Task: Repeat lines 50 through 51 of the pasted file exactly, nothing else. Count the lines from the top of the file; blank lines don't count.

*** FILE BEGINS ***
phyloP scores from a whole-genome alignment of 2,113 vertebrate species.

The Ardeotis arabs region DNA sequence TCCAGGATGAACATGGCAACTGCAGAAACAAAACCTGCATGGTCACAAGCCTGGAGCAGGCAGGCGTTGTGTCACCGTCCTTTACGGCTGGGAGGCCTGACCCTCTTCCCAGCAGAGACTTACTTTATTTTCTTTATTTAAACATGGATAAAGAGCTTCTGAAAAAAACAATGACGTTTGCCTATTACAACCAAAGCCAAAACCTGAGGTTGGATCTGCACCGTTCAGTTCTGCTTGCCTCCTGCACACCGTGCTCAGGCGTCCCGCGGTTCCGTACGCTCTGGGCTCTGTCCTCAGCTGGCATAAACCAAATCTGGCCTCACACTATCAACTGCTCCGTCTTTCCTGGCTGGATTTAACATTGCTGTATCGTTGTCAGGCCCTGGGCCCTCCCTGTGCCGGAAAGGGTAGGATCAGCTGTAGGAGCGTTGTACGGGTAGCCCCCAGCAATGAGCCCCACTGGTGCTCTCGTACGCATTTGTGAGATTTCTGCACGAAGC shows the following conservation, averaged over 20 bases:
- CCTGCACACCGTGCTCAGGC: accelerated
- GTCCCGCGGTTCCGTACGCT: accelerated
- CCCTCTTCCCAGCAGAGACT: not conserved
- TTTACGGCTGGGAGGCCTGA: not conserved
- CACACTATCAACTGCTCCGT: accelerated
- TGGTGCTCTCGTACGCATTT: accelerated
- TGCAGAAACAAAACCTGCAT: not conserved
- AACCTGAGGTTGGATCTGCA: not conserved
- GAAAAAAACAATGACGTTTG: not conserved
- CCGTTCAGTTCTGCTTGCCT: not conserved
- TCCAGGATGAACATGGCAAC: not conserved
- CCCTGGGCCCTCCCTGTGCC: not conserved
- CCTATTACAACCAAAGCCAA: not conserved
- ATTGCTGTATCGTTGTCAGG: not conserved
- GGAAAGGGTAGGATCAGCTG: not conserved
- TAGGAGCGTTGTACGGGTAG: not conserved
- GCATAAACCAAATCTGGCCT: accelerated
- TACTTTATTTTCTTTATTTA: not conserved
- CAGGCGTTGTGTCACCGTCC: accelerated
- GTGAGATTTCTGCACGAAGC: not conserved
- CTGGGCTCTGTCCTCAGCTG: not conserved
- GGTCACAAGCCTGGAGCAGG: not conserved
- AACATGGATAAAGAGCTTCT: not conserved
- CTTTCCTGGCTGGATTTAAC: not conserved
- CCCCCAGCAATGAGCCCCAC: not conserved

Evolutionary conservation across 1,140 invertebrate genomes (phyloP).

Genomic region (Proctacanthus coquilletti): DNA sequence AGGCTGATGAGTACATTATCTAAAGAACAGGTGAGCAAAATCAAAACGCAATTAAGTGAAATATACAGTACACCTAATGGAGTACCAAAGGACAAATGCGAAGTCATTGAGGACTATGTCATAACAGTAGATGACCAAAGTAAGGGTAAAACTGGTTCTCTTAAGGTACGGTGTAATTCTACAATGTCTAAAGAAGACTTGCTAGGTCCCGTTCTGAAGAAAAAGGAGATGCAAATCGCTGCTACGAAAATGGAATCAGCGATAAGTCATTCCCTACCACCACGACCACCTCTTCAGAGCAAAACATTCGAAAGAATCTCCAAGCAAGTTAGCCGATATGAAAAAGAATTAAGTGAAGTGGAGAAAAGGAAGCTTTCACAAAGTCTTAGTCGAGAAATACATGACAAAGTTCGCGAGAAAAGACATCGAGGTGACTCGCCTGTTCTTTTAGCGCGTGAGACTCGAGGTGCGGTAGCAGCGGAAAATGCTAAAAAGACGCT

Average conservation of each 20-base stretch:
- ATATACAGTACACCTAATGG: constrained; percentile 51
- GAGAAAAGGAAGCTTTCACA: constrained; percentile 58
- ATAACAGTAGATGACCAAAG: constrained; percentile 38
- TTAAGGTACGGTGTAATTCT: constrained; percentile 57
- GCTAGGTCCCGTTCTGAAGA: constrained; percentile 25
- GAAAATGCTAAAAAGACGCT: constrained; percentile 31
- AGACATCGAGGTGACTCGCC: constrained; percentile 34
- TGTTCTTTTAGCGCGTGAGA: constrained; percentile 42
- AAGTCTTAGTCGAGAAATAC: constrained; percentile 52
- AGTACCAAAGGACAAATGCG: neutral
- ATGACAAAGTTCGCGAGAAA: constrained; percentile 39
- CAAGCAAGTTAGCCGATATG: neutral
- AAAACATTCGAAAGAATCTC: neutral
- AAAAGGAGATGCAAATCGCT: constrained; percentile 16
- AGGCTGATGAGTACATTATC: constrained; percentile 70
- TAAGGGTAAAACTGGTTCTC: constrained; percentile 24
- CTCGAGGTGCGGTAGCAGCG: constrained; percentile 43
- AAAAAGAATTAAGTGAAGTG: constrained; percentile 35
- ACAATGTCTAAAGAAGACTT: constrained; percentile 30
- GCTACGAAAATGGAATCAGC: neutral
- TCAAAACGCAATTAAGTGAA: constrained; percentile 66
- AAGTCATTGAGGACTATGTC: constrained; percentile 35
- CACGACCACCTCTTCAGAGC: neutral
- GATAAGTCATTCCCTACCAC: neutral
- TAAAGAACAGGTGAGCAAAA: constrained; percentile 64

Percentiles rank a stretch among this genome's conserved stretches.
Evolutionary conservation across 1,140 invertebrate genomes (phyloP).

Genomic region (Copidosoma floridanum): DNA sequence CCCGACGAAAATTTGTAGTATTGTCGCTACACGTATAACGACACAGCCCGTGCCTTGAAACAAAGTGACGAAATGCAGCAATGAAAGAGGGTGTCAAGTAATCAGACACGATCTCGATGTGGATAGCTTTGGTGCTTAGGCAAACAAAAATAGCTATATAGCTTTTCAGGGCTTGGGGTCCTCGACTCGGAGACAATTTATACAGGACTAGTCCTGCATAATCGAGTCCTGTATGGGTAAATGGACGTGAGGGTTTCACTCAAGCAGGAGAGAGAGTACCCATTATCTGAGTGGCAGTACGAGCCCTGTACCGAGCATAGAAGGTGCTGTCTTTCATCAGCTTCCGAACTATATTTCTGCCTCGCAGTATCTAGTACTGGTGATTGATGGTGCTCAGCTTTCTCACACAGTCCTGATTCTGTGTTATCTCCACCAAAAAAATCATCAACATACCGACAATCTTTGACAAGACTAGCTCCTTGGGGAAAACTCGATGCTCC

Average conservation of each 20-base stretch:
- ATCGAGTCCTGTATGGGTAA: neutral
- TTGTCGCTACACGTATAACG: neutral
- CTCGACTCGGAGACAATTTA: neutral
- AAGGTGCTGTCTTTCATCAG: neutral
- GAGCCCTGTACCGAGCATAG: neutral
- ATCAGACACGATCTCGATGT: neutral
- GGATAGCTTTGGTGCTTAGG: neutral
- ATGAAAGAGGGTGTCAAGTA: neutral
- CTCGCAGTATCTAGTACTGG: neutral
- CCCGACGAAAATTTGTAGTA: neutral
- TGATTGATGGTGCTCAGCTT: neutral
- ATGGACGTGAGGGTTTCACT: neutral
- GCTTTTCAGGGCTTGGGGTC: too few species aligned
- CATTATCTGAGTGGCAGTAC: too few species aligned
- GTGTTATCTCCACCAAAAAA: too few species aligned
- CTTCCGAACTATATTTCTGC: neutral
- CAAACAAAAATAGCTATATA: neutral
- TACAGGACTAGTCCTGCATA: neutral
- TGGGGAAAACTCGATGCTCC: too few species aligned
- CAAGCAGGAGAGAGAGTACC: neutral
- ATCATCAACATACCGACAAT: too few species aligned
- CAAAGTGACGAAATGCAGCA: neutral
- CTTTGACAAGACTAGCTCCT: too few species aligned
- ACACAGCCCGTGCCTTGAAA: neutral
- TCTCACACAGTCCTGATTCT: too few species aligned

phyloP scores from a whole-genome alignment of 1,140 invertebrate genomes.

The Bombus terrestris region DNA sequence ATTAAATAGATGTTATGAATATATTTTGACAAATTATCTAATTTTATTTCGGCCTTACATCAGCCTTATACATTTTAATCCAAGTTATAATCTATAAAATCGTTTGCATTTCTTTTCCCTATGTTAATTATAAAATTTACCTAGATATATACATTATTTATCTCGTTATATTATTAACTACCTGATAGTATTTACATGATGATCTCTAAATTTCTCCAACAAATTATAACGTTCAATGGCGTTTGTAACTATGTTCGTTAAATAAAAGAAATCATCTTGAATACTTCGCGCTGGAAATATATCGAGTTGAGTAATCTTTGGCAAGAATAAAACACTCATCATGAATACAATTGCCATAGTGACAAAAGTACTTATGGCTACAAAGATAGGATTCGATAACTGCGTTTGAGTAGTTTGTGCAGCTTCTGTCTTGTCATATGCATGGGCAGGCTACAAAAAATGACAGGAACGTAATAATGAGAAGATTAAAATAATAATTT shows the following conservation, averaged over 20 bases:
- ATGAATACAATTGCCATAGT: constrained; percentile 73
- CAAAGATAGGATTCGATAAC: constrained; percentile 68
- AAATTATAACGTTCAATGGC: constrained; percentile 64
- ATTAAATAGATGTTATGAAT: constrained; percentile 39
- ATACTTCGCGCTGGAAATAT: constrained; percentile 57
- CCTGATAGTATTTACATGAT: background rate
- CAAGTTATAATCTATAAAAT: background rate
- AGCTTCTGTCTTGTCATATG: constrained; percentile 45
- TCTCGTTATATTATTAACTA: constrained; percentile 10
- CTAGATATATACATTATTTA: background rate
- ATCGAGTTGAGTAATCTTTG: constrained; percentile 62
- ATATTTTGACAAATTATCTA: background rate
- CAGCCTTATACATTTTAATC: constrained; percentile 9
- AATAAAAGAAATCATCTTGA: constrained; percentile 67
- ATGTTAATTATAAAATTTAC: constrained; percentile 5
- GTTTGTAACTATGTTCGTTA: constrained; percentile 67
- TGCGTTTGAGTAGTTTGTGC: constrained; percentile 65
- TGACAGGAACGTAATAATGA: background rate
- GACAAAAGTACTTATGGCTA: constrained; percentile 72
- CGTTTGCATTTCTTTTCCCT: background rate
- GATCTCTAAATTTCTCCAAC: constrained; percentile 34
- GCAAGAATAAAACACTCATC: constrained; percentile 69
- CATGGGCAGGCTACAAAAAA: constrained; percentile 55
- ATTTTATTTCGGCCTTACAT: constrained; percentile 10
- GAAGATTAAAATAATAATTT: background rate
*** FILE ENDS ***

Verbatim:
- GCTACGAAAATGGAATCAGC: neutral
- TCAAAACGCAATTAAGTGAA: constrained; percentile 66